Various amendments to the Federal Rules of Civil Procedure are taking effect on December 1. Here are my thoughts on how these amendments may impact the defense of class actions:
- Greater Emphasis on Proportionality: The new Rule 26(b)(1) will expressly limit discovery to that which is “proportional to the needs of the case, considering the importance of the issues at stake in the action, the amount in controversy, the parties’ relative access to relevant information, the parties’ resources, the importance of the discovery in resolving the issues, and whether the burden or expense of the proposed discovery outweighs its likely benefit.” While class actions are generally large and important cases, they can vary widely in the amount in controversy, for example. Defendants can use this change as an important new tool in seeking to limit the scope of the discovery they are burdened with in class actions.
- Cost-Sharing: The new Rule 26(c)(1)(B) has an express provision for a protective order directing cost sharing for discovery. It will be interesting to see how courts apply this in class actions when defendants seek to shift costs to the named plaintiffs or their counsel (who almost always are funding the litigation).
- Preservation of Evidence and Clawback Agreements: The new Rule 16 suggests that the initial scheduling order include a provision with respect to preservation of electronically stored information (ESI) and a provision with respect to a clawback agreement under Fed. R. Evid. 502 for inadvertent disclosure of privileged material. These are sometimes but not always included in initial scheduling orders, and generally desirable to have, so that the defendant can be assured that the scope of its litigation hold in a class action is court-approved early in the case.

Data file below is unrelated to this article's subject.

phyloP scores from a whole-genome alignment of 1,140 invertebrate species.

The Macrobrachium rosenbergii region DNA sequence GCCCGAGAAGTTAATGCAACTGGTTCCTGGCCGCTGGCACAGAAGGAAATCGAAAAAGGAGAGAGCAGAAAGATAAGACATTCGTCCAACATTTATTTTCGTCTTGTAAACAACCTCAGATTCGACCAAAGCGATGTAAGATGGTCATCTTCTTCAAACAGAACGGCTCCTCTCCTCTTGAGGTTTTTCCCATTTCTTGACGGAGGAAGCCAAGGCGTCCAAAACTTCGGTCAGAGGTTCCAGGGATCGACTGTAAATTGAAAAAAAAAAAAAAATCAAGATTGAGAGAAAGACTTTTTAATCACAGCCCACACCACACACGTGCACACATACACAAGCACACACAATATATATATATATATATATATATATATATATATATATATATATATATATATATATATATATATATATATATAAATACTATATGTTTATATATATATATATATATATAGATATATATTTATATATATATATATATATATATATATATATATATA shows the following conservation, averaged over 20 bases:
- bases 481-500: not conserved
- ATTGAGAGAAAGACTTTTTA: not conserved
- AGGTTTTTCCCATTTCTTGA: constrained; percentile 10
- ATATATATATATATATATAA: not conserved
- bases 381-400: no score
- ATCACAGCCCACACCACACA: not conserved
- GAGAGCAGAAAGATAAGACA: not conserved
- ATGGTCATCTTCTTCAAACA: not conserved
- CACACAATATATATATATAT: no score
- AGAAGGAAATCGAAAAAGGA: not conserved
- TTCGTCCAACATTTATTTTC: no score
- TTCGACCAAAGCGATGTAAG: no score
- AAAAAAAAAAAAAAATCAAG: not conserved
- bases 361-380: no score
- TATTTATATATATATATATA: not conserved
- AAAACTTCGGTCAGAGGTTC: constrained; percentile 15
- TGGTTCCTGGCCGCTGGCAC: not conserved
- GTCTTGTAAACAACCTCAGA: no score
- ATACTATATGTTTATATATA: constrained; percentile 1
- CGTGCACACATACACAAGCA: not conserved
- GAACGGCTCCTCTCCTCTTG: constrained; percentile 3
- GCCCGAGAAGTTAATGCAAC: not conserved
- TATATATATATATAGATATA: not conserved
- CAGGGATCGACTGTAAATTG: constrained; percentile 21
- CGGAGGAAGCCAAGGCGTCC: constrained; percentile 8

- Document Productions: The new Rule 34 allows a party objecting and responding to a document request to specify “another reasonable time” for producing the responsive documents. This should give large corporate defendants some leeway where document productions take longer. Another new provision requires the responding party’s objection to “state whether any responsive materials are being withheld on the basis of that objection.” One thing the new rule seems to overlook on that point, however, is that often a responding party will not know whether there are additional responsive materials because the objection is to the burden of searching beyond a particular scope. I would expect responding parties will state in their objections what they are not searching for, and thus do not know what exists. Hopefully judges will view that as adequate compliance with the new rule.
- Sanctions for Failure to Preserve ESI: The new Rule 37 narrows the scope of sanctions for failure to take reasonable steps to preserve ESI. An adverse inference instruction or other severe sanction is permitted “only upon finding that the party acted with the intent to deprive another party of the information’s use in the litigation . . . .” This should reduce the stress level when oversights or mistakes are made in the preservation of ESI.
On a related note, if you are interested in a program on strategies for the use of absent class member discovery in defending class actions, my fellow class action blogger Andrew Trask and I are doing a webinar for Stafford on that subject on December 2. I have a small number of free registrations available for clients and friends – if you are interested just e-mail me.